Top Ten Beginner-Friendly Tips For Navigating The 1000 Islands

Wavve Boating
Adam Allore

Adam Allore
Founder/CEO of Wavve Boating, lifelong River Rat
· 5 min read

Some sections of the St. Lawrence River are smooth sailing...

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But if you’re looking for a challenge, you’ll find it navigating the 1000 Islands - the narrow stretch of river between northern New York State and southeastern Ontario.  This notoriously difficult area shows off the River’s wild side. You can’t tame nature — but you can learn a few of its tricks to stay safe and enjoy a great time on the water.

Rough Waters Ahead

You’ve heard tales of dangerous shoals, unexpected outcroppings, and elevation changes that’ll  ruin your day (and, possibly, your boat). The 1000 Islands has ‘em all — and plenty of buzzing boat traffic to make the yarns that much more exciting.

Sheltered areas lull you into a sense of calm. But once you venture into the open water, unpredictability takes over. Unless you have the skills and confidence to stay in control:

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1. Know Before You Go. Where does the Canadian side of the river flow into the American side? Where’s north? It’s basic, but always orienting yourself can save you a boatload of time and worry.

2. Watch the Weather. It’s not about rain or temperature (a rainy day on the River is better than a sunny day at work!). It’s about wind speeds. Keep an eye on conditions before you set out.

3. Learn Your Reference Points. Wherever you go, you’ll be near Grindstone, Wellesley, or Wolfe Island. Other boaters recognize these as solid reference points; if you run into trouble or need directions, knowing where you float makes finding helping hands easier.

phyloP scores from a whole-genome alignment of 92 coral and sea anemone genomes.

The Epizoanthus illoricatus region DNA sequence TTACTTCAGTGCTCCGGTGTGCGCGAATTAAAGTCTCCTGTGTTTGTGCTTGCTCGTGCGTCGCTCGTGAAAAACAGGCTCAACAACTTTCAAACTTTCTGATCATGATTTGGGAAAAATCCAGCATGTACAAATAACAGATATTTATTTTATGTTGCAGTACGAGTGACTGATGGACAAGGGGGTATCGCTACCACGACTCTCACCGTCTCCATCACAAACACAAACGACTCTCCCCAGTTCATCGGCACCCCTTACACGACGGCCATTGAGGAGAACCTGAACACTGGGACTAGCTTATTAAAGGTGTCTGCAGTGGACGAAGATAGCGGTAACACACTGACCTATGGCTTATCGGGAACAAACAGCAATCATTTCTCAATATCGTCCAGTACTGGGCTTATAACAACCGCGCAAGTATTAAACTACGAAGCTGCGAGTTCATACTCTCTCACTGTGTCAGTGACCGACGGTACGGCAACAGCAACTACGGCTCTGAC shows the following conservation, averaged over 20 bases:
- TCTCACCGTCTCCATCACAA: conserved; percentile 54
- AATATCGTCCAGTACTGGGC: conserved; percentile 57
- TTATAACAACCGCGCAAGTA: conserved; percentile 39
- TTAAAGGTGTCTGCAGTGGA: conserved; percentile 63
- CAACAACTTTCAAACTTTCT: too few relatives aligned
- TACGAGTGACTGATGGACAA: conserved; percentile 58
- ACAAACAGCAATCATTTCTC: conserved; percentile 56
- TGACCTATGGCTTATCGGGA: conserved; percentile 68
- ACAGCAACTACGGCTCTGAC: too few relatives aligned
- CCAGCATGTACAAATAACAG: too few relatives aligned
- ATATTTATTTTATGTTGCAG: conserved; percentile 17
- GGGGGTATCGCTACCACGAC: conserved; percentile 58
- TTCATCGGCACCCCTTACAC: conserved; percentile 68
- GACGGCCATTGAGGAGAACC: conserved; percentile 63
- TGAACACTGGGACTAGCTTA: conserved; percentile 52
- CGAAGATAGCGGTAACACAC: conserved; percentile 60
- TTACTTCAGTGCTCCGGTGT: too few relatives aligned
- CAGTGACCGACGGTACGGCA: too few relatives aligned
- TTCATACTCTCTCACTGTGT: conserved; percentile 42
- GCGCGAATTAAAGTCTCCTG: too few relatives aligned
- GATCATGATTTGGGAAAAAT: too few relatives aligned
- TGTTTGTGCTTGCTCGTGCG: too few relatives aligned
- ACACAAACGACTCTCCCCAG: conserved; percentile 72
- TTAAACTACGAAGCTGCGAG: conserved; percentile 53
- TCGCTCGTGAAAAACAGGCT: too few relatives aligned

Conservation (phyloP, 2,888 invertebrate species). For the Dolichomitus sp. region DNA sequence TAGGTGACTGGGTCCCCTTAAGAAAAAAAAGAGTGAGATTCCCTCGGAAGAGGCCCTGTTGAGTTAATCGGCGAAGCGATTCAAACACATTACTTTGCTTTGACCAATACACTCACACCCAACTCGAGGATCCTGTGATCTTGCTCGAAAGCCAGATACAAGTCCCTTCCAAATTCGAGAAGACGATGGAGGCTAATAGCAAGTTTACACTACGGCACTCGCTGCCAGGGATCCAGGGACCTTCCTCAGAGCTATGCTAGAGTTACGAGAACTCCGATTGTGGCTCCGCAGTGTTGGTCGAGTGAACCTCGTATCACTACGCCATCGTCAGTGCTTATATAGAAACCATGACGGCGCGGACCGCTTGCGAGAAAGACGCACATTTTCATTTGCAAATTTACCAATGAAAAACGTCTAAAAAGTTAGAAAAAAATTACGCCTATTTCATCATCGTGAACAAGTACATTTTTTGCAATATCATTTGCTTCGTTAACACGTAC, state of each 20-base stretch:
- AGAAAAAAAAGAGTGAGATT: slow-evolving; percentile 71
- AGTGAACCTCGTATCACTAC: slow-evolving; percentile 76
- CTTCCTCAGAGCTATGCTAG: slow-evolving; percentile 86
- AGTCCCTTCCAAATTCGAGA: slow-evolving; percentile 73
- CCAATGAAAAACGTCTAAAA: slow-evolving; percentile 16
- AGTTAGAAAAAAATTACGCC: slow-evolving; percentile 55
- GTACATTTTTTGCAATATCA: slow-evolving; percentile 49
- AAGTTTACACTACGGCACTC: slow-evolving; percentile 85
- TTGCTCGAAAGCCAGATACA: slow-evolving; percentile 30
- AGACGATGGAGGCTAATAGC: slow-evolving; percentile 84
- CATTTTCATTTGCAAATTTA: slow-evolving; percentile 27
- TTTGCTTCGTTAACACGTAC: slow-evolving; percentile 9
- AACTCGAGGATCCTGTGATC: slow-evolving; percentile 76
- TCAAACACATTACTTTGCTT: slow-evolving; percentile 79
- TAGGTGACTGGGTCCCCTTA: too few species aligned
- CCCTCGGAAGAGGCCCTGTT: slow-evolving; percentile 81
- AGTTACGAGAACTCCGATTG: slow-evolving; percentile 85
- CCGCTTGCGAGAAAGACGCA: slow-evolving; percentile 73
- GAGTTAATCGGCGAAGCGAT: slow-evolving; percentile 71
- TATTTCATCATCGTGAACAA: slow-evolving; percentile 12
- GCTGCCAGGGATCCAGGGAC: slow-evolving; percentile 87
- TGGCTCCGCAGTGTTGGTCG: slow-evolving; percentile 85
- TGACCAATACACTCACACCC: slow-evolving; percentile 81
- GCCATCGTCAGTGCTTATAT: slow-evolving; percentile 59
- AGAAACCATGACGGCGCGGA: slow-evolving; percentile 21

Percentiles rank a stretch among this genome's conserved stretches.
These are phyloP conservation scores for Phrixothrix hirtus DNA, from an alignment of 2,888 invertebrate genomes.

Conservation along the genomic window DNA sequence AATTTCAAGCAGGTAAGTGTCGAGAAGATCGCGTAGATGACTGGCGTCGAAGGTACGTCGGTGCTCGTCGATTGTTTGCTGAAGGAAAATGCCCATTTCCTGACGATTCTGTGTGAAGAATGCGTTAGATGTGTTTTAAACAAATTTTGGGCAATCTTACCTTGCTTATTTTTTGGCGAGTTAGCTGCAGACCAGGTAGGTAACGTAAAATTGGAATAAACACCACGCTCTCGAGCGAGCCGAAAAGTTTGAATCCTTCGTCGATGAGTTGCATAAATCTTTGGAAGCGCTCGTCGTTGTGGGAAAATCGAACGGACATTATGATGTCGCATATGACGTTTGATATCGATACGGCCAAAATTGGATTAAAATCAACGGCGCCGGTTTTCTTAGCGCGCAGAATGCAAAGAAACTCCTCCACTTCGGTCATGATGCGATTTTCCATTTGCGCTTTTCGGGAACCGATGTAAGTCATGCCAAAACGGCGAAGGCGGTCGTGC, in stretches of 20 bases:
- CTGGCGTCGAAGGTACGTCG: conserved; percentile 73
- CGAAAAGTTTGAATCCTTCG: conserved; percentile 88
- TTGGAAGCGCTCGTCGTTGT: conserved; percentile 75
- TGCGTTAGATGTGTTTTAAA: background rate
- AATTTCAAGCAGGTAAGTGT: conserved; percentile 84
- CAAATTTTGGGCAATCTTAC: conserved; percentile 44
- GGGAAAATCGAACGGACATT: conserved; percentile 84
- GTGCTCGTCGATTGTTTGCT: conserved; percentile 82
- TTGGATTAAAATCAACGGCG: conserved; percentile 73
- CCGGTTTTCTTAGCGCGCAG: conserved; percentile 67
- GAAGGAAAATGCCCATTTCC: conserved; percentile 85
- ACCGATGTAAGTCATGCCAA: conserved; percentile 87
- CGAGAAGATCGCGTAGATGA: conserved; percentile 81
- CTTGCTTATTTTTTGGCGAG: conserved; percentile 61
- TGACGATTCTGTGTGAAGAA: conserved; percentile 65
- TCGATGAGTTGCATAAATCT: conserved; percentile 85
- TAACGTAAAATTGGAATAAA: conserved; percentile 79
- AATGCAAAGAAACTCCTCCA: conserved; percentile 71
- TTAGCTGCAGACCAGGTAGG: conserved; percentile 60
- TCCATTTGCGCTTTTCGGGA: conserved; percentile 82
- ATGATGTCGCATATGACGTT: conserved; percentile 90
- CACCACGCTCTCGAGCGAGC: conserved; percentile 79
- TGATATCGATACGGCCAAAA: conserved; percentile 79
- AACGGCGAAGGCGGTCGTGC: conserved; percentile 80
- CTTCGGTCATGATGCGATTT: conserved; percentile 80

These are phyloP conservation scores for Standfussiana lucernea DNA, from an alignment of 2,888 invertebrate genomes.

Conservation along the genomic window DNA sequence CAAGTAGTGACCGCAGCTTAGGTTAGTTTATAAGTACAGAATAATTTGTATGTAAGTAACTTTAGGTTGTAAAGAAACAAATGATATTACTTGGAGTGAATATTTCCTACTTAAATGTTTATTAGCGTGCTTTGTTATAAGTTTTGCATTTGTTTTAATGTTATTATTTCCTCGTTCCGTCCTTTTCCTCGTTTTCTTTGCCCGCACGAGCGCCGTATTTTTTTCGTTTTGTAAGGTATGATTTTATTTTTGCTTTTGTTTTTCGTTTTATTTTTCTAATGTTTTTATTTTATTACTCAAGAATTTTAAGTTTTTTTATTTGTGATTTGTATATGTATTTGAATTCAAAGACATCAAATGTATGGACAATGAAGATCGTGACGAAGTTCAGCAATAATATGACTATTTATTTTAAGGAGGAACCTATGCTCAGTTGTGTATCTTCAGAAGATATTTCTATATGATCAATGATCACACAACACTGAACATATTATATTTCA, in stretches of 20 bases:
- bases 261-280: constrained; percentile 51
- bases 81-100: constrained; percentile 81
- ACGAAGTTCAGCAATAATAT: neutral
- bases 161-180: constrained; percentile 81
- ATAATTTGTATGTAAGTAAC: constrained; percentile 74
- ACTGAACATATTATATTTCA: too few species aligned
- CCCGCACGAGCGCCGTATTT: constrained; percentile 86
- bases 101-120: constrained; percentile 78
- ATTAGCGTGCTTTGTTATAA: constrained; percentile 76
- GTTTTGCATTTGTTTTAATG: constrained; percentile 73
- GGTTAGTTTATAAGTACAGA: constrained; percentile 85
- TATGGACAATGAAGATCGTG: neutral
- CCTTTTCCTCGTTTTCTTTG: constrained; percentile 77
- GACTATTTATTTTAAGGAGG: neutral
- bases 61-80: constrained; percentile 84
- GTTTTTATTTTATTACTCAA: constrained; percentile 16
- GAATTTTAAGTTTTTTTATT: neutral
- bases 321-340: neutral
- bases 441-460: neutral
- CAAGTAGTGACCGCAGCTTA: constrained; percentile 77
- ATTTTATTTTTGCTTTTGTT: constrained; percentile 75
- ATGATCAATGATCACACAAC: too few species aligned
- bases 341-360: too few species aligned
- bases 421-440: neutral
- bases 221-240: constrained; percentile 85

4. Stay Put. Have an anchor and a line at the ready. The ability to become stationary gives you a chance to breathe, assess the situation, and figure out your next steps calmly.

5. Know the 911 of the Water.  If you have a VHF radio, channel 16 is designated for distress and safety calls. If you need to contact a marina, most monitor channel 68.  Your navigation aids may also include emergency assistance functions.

6. Stick to the “Beaten Path.” When navigating the 1000 Islands for the first time (or second, or third!), stick to channels that are well marked by the Coast Guard, but keep an eye out for shipping vessels and tour boats.  Tempted to venture off the channels? This is the best part of the River — but these waters are not marked nearly as thoroughly.  Get some experience under your belt before you tackle them.

7. Navigate Like a Pro. Intuitive nautical charts, emergency call buttons, and community-sourced information are at the tip of your fingers. Familiarize yourself with apps such as Wavve Boating and the US Coast Guard mobile app. They’ll help you avoid confusion (and Gilligan Island-worthy excursions) in the maze-like Islands. Is paper more your style? Grab a chart at your local marina.

8. Learn the “Rules of the Road.” Vessels approaching from the starboard side, for example, have right of way. Don’t assume everyone knows (or follows) this and other rules. Stay alert and exercise caution.

9. Wait It Out. If you’re out on the water — along with every other boater on the Canadian/US border! — traffic can become overwhelming. Pull over in one of the bays and wait for rush hour to die down.

10. Be a Good Neighbor. If you’re going to anchor or dock across the border (and you should, otherwise you’re only seeing half the river!), check in with customs. It’s a breeze with apps like ROAM.

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Ready to put your skills to the test? The 1000 Islands are calling — it’s time to live your story.

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River rat

Navigate confidently.

Find your friends.

Explore new waters.

 

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